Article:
Chrissy Teigen Dishes the Truth About Post-Baby Bodies
The young mom shares her thoughts on the unrealistic idealism behind celebrities and their seemingly perfect post-baby lives.
Chrissy Teigen has proved time and time again to be the ultimate truth-teller when it comes to body positivity. When she's not too busy warding off trolls, who criticize her figure, the 30-year-old can be seen promoting some much-needed self-love. In a recent interview with TODAY, the new mom opened up about how misconstrued people's perceptions are about celebrities and their lives after having children.
"I think a lot of the mood stuff that happens afterwards isn't really talked about," she said. "Whether it's postpartum depression or really just, for me, some days, I wouldn't know how to cope with work and juggle things and still have time for a husband life. And that was really tough for me."
"I think just the mere act of losing those endorphins, I think I was slightly cursed by having such a great pregnancy and being so happy and having so much energy, that just the decline of all those endorphins, and all the prenatals and everything I was on and how healthy I was, naturally made my mood change," she continued. "There were periods where you get super dark."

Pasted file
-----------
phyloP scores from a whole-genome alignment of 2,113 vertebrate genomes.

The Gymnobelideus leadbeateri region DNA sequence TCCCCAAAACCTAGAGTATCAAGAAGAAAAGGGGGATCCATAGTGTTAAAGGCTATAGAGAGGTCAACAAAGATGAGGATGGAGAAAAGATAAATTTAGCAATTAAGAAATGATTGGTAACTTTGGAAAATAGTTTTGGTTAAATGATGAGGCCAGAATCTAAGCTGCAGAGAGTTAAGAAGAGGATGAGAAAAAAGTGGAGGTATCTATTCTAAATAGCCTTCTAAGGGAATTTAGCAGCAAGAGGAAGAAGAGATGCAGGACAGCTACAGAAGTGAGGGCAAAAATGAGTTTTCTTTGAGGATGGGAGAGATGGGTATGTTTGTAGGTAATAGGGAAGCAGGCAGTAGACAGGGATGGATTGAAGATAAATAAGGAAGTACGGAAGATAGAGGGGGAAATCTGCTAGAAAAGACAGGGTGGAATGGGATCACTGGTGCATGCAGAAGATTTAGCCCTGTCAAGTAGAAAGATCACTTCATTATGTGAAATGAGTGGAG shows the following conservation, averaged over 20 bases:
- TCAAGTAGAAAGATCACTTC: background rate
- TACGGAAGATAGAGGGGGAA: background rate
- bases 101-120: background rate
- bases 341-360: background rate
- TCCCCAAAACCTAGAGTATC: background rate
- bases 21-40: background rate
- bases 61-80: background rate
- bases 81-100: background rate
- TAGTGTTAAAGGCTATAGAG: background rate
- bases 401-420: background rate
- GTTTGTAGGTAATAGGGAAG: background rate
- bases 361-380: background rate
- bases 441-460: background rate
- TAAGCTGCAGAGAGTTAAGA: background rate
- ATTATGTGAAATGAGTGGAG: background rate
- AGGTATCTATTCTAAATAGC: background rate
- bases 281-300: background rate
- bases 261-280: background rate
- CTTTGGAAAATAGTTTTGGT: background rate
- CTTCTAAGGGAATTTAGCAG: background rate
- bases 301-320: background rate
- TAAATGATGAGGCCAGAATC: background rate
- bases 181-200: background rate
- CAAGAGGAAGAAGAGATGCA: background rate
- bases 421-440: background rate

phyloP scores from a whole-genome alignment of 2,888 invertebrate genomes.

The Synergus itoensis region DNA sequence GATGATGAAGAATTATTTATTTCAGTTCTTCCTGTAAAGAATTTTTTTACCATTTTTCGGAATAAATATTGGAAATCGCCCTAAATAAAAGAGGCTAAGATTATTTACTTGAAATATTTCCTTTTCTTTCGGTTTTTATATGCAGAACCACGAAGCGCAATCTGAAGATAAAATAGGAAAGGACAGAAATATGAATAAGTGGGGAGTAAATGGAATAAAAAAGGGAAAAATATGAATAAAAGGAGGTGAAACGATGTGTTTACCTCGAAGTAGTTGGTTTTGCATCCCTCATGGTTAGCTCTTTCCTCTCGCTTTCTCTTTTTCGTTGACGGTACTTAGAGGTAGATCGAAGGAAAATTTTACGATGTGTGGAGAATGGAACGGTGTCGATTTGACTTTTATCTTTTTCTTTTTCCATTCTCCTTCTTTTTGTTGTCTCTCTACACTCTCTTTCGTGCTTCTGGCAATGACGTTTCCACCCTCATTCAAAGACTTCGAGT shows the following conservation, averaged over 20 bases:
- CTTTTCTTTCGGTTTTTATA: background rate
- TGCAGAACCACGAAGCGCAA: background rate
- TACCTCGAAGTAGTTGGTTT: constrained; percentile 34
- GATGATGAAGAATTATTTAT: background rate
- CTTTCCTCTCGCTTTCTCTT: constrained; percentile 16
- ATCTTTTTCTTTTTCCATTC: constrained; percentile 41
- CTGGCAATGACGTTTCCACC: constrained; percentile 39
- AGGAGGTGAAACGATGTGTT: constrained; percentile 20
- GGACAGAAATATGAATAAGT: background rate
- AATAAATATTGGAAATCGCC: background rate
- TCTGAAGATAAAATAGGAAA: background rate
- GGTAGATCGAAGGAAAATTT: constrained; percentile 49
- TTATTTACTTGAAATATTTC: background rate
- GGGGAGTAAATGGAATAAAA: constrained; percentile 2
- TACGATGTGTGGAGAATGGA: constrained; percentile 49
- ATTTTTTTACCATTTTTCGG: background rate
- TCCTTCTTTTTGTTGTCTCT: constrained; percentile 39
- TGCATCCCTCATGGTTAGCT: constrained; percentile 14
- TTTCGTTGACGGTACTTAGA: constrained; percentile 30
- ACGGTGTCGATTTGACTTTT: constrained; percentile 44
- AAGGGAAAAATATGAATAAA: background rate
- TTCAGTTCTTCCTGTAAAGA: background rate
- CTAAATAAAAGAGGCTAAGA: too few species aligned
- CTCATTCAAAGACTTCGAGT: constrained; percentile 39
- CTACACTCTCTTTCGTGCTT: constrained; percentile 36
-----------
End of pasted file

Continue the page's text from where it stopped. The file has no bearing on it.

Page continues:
Teigen wanted her fans to know that no woman (celebrity or not) is immune to the emotional ups and downs that come with motherhood. And the same goes for physical challenges. We've all seen celebrities immediately returning to their pre-pregnancy bodies, but it's important to remember that they have all the resources imaginable to make that quick turn-around.
"Anyone in the public eye, we have all the help we could ever need to be able to shed everything, so I think people get this jaded sensation that everybody's losing it so quickly, but we just happen to be the ones who are out there," she said.
"We have nutritionists, we have dietitians, we have trainers, we have our own schedules, we have nannies. We have people who make it possible for us to get back into shape. But nobody should feel like that's normal, or like that's realistic."
Thanks for reminding us, Chrissy!